______________________________________Compression strength kp/cm2                   38.5Density, kg/m3     470Shrinkage, 0/00         0.33Salt efflorescence:     quite high______________________________________

______________________________________Water absorption liters per square meter______________________________________After       24 hours        14.4       48 hours        17.3       72 hours        18.1______________________________________
EXAMPLE 2

A light-weight aerated concrete was manufactured in a manner similar to that described in Example 1, there being added to the slurry from which the casting mass is obtained 0.22% dimethyl-siloxane oil having a viscosity of 1000 centistokes, said percentage being calculated on the dry weight of the starting mixture.

The cast and steam-cured light-weight aerated concrete had the following test values:

______________________________________Compression strength, kp/cm2                     43.8Density, kg/m3       470Shrinkage, 0/00           0.23Efflorescence:            none______________________________________

______________________________________Water absorption liters per square meter______________________________________After       24 hours        1.4       48 hours        1.9       72 hours        2.3______________________________________
EXAMPLE 3

A crude mixture for light-weight aerated concrete was prepared in a manner similar to that described in Example 1, there being added to the slurry from which the cast mass is formed 0.04% dimethyl-siloxane oil having a viscosity of 1000 centistokes, said percentage being calculated on the dry starting mixture.

The cast and steam-cured light-weight aerated concrete had the following properties.

______________________________________Compression strength, kp/cm2                     41.9Density, kg/m3       470Shrinkage, 0/00           0.27Efflorescence:            none______________________________________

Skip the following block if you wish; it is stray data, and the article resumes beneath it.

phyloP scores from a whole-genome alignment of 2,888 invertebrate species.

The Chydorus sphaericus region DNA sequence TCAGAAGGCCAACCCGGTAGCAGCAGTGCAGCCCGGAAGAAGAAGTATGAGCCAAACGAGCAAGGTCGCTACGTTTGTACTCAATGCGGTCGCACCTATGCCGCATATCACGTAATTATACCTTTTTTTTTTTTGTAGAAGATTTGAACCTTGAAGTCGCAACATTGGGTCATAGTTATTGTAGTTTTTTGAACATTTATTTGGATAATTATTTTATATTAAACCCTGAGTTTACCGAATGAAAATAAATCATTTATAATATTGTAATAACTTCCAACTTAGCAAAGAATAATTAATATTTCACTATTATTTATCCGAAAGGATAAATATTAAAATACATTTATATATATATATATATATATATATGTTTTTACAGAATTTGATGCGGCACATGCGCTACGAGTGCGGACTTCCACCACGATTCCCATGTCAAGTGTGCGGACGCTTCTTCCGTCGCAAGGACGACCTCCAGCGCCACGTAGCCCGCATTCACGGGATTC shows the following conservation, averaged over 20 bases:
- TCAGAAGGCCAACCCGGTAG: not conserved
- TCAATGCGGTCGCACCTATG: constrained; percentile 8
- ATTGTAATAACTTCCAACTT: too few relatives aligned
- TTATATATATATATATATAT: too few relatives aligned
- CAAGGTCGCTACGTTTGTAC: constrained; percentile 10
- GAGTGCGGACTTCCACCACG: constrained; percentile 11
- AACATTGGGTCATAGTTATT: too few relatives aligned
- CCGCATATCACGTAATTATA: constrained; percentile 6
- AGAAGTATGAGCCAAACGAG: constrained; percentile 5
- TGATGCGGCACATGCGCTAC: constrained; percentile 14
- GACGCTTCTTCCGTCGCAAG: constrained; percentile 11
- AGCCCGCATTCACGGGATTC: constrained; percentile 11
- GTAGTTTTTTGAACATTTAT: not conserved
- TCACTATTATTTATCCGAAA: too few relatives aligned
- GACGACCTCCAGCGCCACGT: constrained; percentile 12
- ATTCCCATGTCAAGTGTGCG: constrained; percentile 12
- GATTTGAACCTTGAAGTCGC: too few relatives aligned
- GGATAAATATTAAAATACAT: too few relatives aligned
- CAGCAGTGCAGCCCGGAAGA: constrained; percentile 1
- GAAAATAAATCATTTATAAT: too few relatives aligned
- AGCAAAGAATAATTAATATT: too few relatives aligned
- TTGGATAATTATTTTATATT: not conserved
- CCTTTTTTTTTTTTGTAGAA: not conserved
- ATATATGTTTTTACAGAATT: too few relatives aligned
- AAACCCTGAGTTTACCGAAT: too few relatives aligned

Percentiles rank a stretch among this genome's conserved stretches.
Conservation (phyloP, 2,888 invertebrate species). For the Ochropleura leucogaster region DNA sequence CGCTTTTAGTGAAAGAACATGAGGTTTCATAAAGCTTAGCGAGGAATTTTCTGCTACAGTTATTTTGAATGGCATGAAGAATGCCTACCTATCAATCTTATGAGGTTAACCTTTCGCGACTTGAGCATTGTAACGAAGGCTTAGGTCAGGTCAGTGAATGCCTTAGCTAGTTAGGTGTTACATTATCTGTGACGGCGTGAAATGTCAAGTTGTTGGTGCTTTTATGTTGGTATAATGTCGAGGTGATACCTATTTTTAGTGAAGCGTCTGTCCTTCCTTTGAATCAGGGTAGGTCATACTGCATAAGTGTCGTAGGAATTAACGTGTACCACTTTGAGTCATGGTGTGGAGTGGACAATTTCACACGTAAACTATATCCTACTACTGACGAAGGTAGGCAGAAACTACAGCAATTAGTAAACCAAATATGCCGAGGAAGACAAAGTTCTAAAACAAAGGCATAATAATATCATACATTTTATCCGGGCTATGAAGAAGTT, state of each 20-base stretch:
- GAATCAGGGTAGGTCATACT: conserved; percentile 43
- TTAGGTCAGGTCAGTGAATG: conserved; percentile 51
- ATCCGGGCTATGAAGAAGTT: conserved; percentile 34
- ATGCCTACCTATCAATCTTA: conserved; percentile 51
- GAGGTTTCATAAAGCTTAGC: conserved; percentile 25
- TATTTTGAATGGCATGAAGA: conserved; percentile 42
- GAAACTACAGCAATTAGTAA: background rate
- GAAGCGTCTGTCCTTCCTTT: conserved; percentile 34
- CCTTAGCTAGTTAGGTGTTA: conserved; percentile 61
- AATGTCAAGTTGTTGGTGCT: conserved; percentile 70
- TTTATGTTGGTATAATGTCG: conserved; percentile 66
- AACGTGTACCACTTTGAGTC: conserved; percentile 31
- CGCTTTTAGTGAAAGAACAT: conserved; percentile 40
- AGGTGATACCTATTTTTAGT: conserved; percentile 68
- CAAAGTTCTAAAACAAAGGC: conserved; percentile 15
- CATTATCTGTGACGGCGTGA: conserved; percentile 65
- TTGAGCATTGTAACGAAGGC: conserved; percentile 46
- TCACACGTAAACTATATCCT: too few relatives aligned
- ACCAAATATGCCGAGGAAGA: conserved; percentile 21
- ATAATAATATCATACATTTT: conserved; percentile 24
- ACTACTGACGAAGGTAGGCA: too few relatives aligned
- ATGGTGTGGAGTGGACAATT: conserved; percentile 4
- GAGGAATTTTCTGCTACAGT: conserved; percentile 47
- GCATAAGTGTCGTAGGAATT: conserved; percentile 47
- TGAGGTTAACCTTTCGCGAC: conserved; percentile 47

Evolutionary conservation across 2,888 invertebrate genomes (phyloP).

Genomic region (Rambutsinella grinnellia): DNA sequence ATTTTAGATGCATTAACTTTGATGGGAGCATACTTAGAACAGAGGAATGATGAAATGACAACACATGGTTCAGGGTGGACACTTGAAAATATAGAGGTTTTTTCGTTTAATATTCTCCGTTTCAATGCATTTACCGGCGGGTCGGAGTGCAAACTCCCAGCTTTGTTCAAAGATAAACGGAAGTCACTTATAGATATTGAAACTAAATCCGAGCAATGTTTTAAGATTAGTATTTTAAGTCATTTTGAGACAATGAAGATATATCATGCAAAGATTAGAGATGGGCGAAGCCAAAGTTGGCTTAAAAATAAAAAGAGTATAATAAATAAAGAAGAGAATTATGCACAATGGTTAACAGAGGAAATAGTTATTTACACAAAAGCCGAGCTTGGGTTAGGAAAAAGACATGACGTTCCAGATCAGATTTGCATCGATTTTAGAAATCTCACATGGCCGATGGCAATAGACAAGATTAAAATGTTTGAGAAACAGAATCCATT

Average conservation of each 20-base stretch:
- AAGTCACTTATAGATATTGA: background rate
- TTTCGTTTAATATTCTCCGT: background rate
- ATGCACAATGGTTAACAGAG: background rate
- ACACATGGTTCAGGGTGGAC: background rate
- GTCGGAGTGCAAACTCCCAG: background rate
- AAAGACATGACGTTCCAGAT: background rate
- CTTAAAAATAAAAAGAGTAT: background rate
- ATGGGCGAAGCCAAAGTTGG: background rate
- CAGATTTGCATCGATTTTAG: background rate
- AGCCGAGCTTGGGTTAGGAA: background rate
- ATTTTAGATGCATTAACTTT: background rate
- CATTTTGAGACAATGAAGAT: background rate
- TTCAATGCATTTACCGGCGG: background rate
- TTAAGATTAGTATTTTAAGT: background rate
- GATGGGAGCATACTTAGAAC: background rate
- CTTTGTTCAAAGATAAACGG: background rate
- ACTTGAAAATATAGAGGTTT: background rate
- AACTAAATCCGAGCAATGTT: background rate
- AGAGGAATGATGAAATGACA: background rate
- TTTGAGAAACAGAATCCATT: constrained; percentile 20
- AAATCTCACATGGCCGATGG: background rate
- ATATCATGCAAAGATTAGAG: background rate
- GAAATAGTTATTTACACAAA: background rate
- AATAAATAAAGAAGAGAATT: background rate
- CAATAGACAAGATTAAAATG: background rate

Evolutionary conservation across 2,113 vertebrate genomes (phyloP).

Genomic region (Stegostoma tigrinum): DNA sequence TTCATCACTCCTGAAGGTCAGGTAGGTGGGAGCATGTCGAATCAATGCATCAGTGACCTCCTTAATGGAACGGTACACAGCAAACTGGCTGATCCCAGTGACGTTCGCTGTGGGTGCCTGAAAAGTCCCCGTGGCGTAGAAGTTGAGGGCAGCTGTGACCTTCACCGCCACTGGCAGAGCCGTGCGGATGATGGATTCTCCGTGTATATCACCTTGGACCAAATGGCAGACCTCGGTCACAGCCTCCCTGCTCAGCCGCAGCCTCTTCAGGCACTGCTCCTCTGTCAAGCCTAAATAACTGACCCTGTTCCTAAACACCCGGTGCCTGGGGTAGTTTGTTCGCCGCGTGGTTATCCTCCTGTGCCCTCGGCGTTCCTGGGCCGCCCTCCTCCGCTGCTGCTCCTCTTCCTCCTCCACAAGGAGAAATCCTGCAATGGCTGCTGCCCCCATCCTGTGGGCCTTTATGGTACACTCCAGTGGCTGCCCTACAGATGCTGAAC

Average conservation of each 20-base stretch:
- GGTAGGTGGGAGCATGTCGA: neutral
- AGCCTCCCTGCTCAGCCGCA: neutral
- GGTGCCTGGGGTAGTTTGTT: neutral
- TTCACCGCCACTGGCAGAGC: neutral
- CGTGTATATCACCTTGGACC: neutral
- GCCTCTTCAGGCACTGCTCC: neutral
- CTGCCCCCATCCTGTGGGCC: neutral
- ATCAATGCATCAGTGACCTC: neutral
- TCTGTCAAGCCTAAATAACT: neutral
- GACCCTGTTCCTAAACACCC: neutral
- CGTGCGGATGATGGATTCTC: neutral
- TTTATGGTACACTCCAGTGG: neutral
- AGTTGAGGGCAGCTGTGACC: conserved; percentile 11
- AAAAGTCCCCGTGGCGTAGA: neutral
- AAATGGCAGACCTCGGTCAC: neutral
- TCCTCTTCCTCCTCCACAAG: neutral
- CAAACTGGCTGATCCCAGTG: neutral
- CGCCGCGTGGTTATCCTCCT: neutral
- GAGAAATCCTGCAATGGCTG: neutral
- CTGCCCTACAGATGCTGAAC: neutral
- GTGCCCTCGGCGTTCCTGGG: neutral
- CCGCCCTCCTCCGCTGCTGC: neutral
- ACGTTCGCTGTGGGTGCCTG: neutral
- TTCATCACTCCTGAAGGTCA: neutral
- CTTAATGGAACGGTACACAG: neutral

______________________________________Water absorption liters per square meter______________________________________After       24 hours        6.1       48 hpurs        8.3       72 hours        10.2______________________________________
EXAMPLE 4

A light-weight aerated concrete mass was manufactured in a manner similar to that described in Example 1, there being added to the slurry from which the cast mass is formed 0.08% dimethyl-siloxane oil having a viscosity of 1000 centistokes, calculated on the dry weight of the starting mixture.

The steam-cured light-weight aerated concrete product had the following properties.

______________________________________Compression strength, kp/cm2                     40.3Density, kg/m3       470Shrinkage, 0/00           0.29Salt efflorescence        none______________________________________

______________________________________Water absorption liters per square meter______________________________________After       24 hours        2.6       48 hours        4.2       72 hours        5.1______________________________________
EXAMPLE 5

Light-weight aerated concrete was manufactured in a manner similar to that described in Example 1, there being added to the slurry 0.3% of dimethyl siloxane oil having a viscosity of 1000 centistokes, calculated on the dry weight of the starting mixture, and a soap, sodium salt of a mixture of higher saturated and unsaturated fatty acids, in a quantity of 0.25%, calculated on the dry weight of the starting substance. After being cast and autoclaved, the concrete had the following properties: